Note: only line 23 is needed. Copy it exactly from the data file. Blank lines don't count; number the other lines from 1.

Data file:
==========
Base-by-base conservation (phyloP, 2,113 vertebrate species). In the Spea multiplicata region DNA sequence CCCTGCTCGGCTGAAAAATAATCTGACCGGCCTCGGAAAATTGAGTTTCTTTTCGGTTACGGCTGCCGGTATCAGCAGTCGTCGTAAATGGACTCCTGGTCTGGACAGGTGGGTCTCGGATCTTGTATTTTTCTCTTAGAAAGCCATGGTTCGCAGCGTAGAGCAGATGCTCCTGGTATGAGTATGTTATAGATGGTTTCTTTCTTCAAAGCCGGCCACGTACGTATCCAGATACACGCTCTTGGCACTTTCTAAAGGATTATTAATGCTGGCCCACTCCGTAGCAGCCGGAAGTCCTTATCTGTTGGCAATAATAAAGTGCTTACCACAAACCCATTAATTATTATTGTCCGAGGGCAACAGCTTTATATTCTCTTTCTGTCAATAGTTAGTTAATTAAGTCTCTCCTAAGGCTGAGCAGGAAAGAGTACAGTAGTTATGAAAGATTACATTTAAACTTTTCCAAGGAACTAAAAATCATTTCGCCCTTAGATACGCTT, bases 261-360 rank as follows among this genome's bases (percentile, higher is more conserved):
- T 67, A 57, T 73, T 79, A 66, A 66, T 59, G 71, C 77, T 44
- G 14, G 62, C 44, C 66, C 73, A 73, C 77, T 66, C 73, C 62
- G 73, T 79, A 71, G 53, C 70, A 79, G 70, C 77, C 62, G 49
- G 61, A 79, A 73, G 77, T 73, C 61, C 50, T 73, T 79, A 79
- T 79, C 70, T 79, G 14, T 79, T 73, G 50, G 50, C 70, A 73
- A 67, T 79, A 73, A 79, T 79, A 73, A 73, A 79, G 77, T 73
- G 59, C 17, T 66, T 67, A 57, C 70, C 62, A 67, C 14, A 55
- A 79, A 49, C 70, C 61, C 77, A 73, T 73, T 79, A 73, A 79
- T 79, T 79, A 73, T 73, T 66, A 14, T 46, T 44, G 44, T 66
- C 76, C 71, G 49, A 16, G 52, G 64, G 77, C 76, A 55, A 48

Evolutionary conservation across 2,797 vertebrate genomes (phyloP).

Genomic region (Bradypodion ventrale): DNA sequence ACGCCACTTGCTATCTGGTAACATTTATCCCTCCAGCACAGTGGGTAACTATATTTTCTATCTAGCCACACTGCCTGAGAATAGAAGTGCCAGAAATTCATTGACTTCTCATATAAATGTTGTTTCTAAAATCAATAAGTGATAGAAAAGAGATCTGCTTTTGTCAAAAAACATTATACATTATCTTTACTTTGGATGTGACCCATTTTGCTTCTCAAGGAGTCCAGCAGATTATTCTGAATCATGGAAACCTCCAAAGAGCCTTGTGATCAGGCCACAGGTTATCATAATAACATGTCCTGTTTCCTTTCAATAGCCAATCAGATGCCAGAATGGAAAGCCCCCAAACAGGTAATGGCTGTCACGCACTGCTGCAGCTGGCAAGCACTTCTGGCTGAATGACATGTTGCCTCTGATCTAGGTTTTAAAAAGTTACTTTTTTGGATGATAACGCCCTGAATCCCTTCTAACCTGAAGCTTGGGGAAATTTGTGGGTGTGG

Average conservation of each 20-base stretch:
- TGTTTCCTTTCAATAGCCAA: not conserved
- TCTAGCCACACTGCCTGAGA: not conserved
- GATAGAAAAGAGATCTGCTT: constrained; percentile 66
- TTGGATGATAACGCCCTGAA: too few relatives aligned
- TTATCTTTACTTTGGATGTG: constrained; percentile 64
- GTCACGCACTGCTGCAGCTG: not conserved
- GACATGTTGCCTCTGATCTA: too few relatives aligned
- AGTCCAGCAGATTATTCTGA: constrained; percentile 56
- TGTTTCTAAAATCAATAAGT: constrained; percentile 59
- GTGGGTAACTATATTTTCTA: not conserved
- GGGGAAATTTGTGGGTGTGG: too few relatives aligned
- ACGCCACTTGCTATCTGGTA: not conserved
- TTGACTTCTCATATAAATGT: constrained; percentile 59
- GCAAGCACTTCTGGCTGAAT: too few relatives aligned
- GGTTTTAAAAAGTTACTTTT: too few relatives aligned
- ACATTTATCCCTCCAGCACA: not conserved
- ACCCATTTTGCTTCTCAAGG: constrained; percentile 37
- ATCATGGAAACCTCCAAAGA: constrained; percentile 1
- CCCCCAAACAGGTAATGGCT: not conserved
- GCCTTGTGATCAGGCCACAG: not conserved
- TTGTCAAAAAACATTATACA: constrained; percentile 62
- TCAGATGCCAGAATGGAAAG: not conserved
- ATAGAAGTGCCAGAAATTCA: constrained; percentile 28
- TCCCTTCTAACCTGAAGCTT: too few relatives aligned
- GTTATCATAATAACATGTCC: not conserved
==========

- TGTTTCTAAAATCAATAAGT: constrained; percentile 59